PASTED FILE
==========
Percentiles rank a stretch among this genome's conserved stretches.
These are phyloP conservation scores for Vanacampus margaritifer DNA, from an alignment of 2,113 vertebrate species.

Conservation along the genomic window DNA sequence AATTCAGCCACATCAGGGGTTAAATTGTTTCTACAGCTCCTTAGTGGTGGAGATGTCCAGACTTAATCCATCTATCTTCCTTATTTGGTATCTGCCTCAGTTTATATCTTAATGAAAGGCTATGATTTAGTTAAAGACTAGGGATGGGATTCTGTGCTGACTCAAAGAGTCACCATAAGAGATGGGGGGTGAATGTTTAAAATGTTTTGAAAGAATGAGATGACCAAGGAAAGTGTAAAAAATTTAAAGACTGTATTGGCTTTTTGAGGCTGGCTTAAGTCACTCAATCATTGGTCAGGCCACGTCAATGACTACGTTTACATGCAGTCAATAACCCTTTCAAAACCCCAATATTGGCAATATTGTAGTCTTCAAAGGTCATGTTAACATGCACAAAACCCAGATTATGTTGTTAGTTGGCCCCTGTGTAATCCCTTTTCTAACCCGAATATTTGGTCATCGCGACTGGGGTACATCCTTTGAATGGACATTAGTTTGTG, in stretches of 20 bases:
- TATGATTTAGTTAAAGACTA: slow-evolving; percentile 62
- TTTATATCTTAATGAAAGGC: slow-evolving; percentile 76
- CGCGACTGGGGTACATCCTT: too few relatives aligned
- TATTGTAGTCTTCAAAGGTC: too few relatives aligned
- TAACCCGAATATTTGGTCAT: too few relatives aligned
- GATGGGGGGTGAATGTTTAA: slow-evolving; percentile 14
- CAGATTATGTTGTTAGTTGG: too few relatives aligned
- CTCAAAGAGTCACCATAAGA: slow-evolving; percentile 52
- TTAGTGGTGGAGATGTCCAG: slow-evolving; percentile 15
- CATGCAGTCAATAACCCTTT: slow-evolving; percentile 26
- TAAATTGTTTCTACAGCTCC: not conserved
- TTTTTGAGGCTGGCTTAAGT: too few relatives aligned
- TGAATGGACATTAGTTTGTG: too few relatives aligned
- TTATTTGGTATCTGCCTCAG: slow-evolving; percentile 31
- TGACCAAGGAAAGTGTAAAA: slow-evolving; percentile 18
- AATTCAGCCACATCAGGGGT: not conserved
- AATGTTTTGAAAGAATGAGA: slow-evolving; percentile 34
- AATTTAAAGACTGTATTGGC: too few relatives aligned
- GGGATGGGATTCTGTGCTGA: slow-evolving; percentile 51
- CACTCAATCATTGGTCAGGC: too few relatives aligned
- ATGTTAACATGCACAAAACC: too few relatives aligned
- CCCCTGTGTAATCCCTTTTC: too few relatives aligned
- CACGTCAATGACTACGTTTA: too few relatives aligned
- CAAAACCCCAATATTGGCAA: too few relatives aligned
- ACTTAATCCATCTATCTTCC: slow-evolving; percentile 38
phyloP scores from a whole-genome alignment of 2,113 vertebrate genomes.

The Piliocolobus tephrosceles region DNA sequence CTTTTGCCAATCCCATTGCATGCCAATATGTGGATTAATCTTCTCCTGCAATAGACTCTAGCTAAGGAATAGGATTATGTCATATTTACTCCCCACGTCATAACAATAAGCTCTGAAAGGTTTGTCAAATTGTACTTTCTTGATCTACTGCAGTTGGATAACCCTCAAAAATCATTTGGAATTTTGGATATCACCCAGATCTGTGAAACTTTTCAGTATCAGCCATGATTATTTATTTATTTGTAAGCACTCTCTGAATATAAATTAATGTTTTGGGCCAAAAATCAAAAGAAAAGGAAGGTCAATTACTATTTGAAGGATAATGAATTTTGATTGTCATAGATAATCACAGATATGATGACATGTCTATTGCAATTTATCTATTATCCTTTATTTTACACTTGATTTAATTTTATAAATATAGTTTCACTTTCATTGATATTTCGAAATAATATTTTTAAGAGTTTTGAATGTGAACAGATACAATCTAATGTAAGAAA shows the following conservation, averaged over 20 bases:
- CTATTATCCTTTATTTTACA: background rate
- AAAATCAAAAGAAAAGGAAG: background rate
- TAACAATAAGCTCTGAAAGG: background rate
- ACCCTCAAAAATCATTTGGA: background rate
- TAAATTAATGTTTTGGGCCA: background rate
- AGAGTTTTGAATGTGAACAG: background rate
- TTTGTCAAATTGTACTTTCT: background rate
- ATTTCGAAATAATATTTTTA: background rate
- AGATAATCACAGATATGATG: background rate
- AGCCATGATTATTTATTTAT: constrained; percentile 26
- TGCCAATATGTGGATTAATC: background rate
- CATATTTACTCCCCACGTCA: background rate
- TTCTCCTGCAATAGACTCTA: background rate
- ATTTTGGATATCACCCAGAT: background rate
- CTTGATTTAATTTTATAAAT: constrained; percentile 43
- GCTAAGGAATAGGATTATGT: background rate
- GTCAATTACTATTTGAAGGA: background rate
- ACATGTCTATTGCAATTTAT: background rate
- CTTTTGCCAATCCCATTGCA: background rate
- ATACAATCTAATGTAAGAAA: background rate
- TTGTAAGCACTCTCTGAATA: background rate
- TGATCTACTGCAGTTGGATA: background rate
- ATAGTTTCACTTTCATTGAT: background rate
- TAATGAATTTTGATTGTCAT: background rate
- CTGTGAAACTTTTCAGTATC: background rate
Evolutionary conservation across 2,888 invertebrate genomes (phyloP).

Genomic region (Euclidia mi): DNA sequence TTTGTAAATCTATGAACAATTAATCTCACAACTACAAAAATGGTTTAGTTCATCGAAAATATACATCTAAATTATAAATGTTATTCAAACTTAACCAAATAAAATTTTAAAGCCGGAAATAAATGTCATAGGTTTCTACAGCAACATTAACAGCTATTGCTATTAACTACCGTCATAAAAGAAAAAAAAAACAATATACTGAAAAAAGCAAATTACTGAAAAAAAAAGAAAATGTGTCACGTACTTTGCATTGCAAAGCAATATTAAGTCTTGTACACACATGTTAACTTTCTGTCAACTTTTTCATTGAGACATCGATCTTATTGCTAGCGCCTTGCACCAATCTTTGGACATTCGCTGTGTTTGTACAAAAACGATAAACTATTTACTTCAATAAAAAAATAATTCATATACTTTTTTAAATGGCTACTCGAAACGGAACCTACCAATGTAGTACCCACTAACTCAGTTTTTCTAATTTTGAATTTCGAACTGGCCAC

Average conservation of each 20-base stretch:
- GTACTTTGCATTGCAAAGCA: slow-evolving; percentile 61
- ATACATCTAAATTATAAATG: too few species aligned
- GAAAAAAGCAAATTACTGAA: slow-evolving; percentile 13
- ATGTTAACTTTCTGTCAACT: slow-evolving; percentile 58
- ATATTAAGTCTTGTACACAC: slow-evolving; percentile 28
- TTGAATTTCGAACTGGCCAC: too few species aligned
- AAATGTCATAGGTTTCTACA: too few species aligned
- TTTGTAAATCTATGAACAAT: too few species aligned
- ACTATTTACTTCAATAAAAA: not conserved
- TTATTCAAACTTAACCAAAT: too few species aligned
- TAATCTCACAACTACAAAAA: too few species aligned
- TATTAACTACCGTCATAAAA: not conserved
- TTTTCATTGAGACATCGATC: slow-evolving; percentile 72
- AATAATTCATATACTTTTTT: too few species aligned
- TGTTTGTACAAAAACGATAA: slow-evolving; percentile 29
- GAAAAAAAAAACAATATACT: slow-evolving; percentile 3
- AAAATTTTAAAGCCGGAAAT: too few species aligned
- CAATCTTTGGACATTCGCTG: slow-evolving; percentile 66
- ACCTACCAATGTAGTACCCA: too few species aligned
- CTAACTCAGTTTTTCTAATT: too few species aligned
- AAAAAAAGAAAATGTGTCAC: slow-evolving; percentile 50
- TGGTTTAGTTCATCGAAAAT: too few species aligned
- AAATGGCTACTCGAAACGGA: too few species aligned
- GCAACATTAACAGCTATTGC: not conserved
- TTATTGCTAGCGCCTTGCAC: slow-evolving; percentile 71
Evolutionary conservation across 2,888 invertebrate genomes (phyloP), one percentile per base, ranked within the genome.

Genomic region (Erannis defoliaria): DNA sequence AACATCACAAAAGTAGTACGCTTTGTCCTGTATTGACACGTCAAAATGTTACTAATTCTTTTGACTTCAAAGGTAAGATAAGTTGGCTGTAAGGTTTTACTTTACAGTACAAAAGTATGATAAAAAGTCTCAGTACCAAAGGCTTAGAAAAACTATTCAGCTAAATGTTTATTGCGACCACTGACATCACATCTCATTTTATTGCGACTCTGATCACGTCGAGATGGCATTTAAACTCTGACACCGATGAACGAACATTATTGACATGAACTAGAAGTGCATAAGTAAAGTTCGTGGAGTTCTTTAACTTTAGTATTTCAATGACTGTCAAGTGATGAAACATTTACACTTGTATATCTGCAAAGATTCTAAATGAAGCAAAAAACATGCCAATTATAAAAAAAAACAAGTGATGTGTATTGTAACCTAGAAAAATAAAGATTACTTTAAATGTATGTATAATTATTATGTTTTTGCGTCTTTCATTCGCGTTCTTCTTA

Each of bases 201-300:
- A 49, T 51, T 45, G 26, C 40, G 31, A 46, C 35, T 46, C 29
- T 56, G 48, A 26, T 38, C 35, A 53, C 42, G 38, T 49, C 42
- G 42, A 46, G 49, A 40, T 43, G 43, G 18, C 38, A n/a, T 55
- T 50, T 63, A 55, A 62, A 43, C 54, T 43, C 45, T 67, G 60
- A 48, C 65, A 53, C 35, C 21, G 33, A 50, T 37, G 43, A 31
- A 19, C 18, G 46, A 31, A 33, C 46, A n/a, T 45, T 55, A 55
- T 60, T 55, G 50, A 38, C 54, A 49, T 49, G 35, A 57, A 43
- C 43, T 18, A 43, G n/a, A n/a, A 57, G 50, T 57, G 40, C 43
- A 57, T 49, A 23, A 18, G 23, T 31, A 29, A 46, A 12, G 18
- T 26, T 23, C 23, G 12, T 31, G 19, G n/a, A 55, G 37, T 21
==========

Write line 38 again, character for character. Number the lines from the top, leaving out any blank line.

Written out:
- ATTTCGAAATAATATTTTTA: background rate